….More than 60 joint security stations, staffed by American and Iraqi forces, and U.S. combat outposts are now operating in Baghdad, leading to an increase in the discovery of weapons caches, a U.S. military spokesman, Maj. Gen. William B. Caldwell, said Monday.

“There’s two threats to the combat outpost . . . a huge truck bomb, and indirect fire,” Lt. Gen. Raymond T. Odierno, who handles day-to-day military operations in Iraq, said in an interview at his Baghdad headquarters last week. In response, he said, U.S. troops are building more walls to shield themselves from mortars and rockets, while trying to track down insurgents firing on them.

To counter truck bombs, military engineers are gauging the structural soundness of the outposts and making sure they are well removed from traffic, Odierno said. Antitank weapons such as the bazooka-like AT-4 are also now required for soldiers on guard.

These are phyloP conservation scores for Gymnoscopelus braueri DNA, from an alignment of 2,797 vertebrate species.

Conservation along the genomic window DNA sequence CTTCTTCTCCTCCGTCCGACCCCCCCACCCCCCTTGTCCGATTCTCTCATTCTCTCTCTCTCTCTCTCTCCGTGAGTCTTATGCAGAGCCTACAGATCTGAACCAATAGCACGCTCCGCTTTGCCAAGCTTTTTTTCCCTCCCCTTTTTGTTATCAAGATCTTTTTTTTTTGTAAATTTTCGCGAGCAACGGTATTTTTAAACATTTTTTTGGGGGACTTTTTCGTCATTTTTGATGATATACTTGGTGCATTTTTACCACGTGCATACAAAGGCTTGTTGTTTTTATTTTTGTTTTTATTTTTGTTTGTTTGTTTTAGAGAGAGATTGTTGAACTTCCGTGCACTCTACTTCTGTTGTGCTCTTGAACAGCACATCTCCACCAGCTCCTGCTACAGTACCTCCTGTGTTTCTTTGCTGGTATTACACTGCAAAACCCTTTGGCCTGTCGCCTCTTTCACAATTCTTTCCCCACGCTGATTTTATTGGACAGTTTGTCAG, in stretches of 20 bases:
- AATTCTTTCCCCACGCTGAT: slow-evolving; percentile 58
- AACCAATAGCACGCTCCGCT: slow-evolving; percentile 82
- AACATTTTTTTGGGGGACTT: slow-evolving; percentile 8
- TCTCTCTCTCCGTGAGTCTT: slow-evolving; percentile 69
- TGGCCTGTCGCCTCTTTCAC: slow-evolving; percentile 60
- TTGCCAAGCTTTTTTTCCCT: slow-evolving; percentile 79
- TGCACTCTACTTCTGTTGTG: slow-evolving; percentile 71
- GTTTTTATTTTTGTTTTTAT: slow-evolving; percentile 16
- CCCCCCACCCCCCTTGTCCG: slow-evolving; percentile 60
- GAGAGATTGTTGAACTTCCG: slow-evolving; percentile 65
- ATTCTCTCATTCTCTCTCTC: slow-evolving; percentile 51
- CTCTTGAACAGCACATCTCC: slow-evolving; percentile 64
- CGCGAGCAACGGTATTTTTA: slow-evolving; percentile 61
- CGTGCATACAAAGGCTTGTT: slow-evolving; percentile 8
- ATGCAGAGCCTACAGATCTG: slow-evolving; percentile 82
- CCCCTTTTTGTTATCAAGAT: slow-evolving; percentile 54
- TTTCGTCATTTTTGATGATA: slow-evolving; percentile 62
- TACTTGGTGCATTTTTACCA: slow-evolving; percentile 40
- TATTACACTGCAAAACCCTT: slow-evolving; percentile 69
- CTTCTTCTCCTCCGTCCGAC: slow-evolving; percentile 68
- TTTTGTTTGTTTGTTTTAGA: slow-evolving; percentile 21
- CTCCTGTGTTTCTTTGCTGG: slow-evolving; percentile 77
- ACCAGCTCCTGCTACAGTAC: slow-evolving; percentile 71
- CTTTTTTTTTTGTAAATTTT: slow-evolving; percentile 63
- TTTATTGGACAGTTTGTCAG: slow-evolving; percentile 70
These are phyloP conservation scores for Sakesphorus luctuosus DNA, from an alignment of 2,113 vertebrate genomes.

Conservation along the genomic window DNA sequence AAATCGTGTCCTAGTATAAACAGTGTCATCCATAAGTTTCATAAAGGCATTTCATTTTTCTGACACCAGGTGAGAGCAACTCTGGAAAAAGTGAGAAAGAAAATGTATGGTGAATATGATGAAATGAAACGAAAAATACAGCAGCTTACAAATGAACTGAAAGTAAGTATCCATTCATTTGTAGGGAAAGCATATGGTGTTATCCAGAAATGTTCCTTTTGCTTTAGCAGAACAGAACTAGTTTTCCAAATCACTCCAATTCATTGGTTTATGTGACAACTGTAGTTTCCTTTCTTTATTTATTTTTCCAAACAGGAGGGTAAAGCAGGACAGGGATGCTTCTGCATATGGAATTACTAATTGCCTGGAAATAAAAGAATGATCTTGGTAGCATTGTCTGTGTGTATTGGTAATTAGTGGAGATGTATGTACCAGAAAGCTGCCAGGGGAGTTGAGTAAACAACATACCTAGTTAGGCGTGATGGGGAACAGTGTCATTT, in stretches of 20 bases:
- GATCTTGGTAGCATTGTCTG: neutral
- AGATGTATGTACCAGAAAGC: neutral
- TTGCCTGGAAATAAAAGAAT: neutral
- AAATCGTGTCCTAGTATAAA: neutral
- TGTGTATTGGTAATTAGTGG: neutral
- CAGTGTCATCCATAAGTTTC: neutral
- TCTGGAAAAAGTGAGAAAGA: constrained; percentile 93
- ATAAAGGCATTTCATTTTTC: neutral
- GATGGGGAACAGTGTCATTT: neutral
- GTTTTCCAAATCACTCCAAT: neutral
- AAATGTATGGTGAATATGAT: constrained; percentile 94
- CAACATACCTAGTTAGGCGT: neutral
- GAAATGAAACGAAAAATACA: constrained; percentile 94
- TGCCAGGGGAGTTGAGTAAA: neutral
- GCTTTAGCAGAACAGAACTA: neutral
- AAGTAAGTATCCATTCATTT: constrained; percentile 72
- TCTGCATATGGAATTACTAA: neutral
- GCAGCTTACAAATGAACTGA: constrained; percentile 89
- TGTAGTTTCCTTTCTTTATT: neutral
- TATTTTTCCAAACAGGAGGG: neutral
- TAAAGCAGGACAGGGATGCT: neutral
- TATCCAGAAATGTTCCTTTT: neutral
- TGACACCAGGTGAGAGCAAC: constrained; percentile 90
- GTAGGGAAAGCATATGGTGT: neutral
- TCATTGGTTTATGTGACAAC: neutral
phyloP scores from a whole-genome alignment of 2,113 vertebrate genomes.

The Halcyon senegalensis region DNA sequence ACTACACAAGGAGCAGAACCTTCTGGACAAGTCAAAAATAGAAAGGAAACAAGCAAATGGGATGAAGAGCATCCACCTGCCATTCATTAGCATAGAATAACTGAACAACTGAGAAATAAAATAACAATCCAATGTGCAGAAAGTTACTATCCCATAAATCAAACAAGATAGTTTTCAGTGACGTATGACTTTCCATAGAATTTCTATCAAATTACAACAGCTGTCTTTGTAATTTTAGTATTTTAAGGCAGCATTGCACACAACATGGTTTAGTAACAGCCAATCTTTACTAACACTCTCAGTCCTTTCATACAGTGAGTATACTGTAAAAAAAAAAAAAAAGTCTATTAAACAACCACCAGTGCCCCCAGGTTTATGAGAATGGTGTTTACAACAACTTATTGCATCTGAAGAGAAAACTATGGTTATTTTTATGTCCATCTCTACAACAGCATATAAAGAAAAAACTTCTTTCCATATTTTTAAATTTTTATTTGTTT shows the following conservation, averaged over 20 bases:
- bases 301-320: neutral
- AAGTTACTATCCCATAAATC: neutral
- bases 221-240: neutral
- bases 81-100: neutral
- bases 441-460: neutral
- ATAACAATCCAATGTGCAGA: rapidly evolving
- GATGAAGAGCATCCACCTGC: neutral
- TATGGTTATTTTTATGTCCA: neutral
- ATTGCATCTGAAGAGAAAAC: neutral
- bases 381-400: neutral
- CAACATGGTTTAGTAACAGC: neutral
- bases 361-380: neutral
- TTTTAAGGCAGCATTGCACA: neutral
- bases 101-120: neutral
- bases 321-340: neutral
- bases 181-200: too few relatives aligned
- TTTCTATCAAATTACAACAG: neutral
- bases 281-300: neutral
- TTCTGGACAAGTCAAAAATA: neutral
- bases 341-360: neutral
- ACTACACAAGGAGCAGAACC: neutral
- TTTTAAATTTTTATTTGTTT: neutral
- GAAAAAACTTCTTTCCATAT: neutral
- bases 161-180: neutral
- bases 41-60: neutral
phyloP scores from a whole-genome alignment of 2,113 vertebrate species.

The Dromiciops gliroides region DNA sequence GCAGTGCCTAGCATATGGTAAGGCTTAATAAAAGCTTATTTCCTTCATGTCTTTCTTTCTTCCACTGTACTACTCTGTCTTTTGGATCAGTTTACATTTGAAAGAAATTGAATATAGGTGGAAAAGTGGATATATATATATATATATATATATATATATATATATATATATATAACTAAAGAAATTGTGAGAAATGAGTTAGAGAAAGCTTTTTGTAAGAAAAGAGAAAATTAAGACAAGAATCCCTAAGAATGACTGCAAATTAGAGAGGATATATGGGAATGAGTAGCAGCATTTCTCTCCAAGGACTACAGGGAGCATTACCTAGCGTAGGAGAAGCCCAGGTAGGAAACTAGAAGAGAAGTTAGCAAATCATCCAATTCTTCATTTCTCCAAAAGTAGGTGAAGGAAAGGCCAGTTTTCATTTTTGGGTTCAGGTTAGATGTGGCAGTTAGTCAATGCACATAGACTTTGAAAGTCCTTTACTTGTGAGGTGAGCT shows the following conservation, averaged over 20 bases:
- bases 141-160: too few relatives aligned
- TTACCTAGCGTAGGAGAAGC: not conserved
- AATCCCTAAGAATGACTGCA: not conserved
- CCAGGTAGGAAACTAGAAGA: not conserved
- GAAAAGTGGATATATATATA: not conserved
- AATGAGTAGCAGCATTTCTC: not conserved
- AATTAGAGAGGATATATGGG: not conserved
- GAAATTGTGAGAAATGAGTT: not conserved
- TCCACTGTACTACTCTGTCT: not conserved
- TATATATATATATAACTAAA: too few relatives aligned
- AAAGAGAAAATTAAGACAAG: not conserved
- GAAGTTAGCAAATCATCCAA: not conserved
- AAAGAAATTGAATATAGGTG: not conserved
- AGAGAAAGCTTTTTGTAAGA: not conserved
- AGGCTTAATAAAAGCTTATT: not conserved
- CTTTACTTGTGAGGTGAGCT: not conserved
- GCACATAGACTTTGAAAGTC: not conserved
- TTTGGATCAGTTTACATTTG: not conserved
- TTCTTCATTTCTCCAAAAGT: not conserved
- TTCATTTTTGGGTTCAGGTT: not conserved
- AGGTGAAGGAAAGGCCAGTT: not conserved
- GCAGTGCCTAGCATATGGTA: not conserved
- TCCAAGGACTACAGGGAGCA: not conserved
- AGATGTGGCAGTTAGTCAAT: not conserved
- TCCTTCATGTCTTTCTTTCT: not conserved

“They are now armoring these trucks, so whereas before we could shoot them and kill them, now we have to use some antitank capability against them and we’re going to do that,” Odierno said.

For U.S. troops living at the small camps, the constant need for vigilance — coupled with hardship conditions and the prospect of 15-month tours — has in some cases taken a toll on morale. While some soldiers see advantages in living alongside Iraqi security forces inside the neighborhoods they patrol, others voice resentment over a mission they believe is ill-defined.


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